Culture of Life
Noble Objectives Alone Don’t Justify Fetal Experimentation
BY Jim Cosgrove
May 3-9, 1998 Issue | Posted 5/3/98 at 2:00 PM
Proponents of fetal experimentation suggest such studies will lead to advancements in medical knowledge that will vastly benefit the human race. Among many cited “possibilities” are growing organs for transplantation into adult human beings, the elimination of birth defects, and even the “improvement” of the genetic “maps” of all human beings, leading to a jump in evolution that staggers the imagination.
All of these assertions divert attention from the central problem with fetal experimentation: the reduction of preborn children from human beings created in the image of God to mere biological scrap— useful material to be manipulated and disposed of.
We find specific guidelines on fetal experimentation in Donum Vitae, the Congregation for the Doctrine of the Faith's 1987 instruction on respect for human life in its origin and on the dignity of procreation:
“Medical research must refrain from operations on live embryos, unless there is a moral certainty of not causing harm to the life or integrity of the unborn child and the mother, and on condition that the parents have given their free and informed consent to the procedure. It follows that all research, even when limited to the simple observation of the embryo, would become illicit were it to involve risk to the embryo's physical integrity or life by reason of the methods used or the effects induced.
“As regards experimentation, and presupposing the general distinction between experimentation for purposes which are not directly therapeutic and experimentation which is clearly therapeutic for the subject himself, in the case in point one must also distinguish between experimentation carried out on embryos which are still alive and experimentation carried out on embryos which are dead. If the embryos are living, whether viable or not, they must be respected just like any other human person; experimentation on embryos which is not directly therapeutic, is illicit.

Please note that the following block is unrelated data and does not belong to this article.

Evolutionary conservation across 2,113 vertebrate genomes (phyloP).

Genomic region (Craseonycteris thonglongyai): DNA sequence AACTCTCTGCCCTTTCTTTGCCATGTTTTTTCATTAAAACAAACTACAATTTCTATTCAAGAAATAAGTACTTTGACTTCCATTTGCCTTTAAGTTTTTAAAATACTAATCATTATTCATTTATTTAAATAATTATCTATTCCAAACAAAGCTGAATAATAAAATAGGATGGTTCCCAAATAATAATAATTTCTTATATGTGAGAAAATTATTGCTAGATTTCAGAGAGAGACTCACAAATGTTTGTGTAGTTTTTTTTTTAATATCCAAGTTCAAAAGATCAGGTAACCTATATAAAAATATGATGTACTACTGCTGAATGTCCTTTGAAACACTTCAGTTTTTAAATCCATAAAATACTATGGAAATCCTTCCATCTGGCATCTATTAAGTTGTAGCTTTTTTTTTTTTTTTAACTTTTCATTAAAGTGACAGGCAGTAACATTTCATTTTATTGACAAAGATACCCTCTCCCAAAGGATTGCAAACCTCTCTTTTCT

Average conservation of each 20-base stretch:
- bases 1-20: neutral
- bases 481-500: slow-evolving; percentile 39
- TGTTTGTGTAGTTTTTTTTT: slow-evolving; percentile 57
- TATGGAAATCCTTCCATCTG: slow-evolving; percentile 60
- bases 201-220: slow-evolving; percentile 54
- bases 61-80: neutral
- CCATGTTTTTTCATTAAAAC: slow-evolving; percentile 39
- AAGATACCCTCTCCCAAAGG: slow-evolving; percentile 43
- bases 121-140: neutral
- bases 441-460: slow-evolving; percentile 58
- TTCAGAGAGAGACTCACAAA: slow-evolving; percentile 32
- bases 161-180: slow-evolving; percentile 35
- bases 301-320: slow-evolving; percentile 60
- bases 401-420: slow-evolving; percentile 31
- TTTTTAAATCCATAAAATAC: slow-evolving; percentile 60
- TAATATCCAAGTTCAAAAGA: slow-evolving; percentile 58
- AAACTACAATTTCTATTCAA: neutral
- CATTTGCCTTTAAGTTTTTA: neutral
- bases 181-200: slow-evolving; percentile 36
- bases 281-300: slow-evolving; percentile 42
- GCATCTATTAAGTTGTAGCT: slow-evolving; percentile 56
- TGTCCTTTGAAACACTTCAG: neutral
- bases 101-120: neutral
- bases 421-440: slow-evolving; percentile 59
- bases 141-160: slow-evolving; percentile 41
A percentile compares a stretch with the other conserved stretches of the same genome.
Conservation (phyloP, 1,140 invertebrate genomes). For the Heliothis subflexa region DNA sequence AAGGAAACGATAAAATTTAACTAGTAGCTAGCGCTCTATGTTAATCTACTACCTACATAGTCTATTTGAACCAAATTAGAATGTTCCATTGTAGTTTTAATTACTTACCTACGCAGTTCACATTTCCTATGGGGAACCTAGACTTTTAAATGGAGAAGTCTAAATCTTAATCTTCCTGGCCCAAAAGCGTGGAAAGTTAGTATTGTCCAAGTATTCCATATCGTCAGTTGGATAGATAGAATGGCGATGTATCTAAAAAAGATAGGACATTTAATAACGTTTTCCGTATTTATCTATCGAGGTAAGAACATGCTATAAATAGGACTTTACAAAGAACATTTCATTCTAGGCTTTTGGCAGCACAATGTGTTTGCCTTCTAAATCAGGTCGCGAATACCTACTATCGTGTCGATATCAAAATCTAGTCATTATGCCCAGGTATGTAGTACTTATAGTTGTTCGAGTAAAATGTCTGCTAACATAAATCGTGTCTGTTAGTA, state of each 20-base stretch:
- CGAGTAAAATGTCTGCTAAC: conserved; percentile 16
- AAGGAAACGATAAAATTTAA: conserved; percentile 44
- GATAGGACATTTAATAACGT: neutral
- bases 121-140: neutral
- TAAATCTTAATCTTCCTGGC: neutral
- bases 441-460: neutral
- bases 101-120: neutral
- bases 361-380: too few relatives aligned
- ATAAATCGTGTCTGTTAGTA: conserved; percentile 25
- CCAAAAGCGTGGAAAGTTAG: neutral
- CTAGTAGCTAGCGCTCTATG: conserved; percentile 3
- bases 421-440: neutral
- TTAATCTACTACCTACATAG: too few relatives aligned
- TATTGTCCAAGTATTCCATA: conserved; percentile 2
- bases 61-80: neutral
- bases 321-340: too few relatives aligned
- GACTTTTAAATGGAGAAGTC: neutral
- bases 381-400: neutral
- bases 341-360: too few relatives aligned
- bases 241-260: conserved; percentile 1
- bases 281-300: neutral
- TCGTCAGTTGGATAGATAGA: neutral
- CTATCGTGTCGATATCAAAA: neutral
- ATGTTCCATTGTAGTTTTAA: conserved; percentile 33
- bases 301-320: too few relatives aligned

“No objective, even though noble in itself, such as a foreseeable advantage to science, to other human beings, or to society, can in any way justify experimentation on living human embryos or fetuses, whether viable or not, either inside or outside the mother's womb…. To use human embryos or fetuses as the object or instrument of experimentation constitutes a crime against their dignity as human beings having a right to the same respect that is due to the child already born and to every human person….”
“In the case of experimentation that is clearly therapeutic, namely, when it is a matter of experimental forms of therapy used for the benefit of the embryo itself in a final attempt to save its life, and in the absence of other reliable forms of therapy, recourse to drugs or procedures not yet fully tested can be licit” (Donum Vitae, no. 4).
Source: The Facts of Life: An Authoritative Guide to Life and Family Issues, by Brian Clowes PhD (Human Life International, Front Royal, Va.). Reprinted with permission.
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